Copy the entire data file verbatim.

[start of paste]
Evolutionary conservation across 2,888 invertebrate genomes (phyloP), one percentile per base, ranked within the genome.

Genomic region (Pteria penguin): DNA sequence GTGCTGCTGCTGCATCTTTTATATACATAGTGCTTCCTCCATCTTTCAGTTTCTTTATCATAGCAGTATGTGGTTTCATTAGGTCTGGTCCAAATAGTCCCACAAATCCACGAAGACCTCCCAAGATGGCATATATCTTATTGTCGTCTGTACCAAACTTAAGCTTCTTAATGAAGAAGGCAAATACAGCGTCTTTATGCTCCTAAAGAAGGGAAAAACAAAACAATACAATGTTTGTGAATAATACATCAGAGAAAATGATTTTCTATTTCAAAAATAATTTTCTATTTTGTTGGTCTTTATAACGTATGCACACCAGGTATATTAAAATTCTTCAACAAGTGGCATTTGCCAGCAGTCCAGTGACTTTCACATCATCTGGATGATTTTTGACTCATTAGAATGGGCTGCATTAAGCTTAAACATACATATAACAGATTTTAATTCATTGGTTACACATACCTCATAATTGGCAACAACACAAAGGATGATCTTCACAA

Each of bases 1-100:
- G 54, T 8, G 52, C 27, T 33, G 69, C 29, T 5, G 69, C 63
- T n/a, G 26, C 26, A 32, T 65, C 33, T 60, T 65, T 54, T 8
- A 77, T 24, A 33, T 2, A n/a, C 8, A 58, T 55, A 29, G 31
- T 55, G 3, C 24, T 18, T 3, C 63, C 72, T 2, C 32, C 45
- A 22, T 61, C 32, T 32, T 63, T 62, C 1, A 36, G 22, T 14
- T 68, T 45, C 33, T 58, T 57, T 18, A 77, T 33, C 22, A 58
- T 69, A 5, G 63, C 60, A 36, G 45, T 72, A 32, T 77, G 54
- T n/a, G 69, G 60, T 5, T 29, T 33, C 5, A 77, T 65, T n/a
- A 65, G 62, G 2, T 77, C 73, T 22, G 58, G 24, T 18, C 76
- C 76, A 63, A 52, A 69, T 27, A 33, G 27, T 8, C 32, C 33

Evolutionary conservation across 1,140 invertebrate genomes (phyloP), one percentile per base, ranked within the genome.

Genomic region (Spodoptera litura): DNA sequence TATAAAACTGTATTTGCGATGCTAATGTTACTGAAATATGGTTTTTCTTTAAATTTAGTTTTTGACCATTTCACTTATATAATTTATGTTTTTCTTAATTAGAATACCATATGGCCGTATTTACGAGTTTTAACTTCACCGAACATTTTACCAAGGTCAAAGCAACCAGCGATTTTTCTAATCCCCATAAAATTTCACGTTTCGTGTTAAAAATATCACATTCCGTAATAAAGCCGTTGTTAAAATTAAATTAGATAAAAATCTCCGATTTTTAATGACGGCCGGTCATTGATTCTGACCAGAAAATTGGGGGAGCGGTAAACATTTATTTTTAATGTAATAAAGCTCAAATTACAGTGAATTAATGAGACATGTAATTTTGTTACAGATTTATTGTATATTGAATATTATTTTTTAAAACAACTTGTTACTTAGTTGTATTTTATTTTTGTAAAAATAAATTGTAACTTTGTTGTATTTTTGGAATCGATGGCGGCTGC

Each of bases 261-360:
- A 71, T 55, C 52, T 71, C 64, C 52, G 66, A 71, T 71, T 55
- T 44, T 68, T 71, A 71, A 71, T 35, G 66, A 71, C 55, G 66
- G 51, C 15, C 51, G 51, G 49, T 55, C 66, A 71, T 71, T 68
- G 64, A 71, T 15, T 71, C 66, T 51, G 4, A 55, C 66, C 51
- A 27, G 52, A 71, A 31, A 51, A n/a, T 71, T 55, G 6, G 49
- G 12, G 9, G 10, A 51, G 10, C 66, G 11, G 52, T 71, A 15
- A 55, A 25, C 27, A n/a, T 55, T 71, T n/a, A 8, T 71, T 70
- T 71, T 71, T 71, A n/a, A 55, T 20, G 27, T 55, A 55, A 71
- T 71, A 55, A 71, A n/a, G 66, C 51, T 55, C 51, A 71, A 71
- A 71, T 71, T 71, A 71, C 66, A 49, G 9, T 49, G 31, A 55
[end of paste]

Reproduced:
Evolutionary conservation across 2,888 invertebrate genomes (phyloP), one percentile per base, ranked within the genome.

Genomic region (Pteria penguin): DNA sequence GTGCTGCTGCTGCATCTTTTATATACATAGTGCTTCCTCCATCTTTCAGTTTCTTTATCATAGCAGTATGTGGTTTCATTAGGTCTGGTCCAAATAGTCCCACAAATCCACGAAGACCTCCCAAGATGGCATATATCTTATTGTCGTCTGTACCAAACTTAAGCTTCTTAATGAAGAAGGCAAATACAGCGTCTTTATGCTCCTAAAGAAGGGAAAAACAAAACAATACAATGTTTGTGAATAATACATCAGAGAAAATGATTTTCTATTTCAAAAATAATTTTCTATTTTGTTGGTCTTTATAACGTATGCACACCAGGTATATTAAAATTCTTCAACAAGTGGCATTTGCCAGCAGTCCAGTGACTTTCACATCATCTGGATGATTTTTGACTCATTAGAATGGGCTGCATTAAGCTTAAACATACATATAACAGATTTTAATTCATTGGTTACACATACCTCATAATTGGCAACAACACAAAGGATGATCTTCACAA

Each of bases 1-100:
- G 54, T 8, G 52, C 27, T 33, G 69, C 29, T 5, G 69, C 63
- T n/a, G 26, C 26, A 32, T 65, C 33, T 60, T 65, T 54, T 8
- A 77, T 24, A 33, T 2, A n/a, C 8, A 58, T 55, A 29, G 31
- T 55, G 3, C 24, T 18, T 3, C 63, C 72, T 2, C 32, C 45
- A 22, T 61, C 32, T 32, T 63, T 62, C 1, A 36, G 22, T 14
- T 68, T 45, C 33, T 58, T 57, T 18, A 77, T 33, C 22, A 58
- T 69, A 5, G 63, C 60, A 36, G 45, T 72, A 32, T 77, G 54
- T n/a, G 69, G 60, T 5, T 29, T 33, C 5, A 77, T 65, T n/a
- A 65, G 62, G 2, T 77, C 73, T 22, G 58, G 24, T 18, C 76
- C 76, A 63, A 52, A 69, T 27, A 33, G 27, T 8, C 32, C 33

Evolutionary conservation across 1,140 invertebrate genomes (phyloP), one percentile per base, ranked within the genome.

Genomic region (Spodoptera litura): DNA sequence TATAAAACTGTATTTGCGATGCTAATGTTACTGAAATATGGTTTTTCTTTAAATTTAGTTTTTGACCATTTCACTTATATAATTTATGTTTTTCTTAATTAGAATACCATATGGCCGTATTTACGAGTTTTAACTTCACCGAACATTTTACCAAGGTCAAAGCAACCAGCGATTTTTCTAATCCCCATAAAATTTCACGTTTCGTGTTAAAAATATCACATTCCGTAATAAAGCCGTTGTTAAAATTAAATTAGATAAAAATCTCCGATTTTTAATGACGGCCGGTCATTGATTCTGACCAGAAAATTGGGGGAGCGGTAAACATTTATTTTTAATGTAATAAAGCTCAAATTACAGTGAATTAATGAGACATGTAATTTTGTTACAGATTTATTGTATATTGAATATTATTTTTTAAAACAACTTGTTACTTAGTTGTATTTTATTTTTGTAAAAATAAATTGTAACTTTGTTGTATTTTTGGAATCGATGGCGGCTGC

Each of bases 261-360:
- A 71, T 55, C 52, T 71, C 64, C 52, G 66, A 71, T 71, T 55
- T 44, T 68, T 71, A 71, A 71, T 35, G 66, A 71, C 55, G 66
- G 51, C 15, C 51, G 51, G 49, T 55, C 66, A 71, T 71, T 68
- G 64, A 71, T 15, T 71, C 66, T 51, G 4, A 55, C 66, C 51
- A 27, G 52, A 71, A 31, A 51, A n/a, T 71, T 55, G 6, G 49
- G 12, G 9, G 10, A 51, G 10, C 66, G 11, G 52, T 71, A 15
- A 55, A 25, C 27, A n/a, T 55, T 71, T n/a, A 8, T 71, T 70
- T 71, T 71, T 71, A n/a, A 55, T 20, G 27, T 55, A 55, A 71
- T 71, A 55, A 71, A n/a, G 66, C 51, T 55, C 51, A 71, A 71
- A 71, T 71, T 71, A 71, C 66, A 49, G 9, T 49, G 31, A 55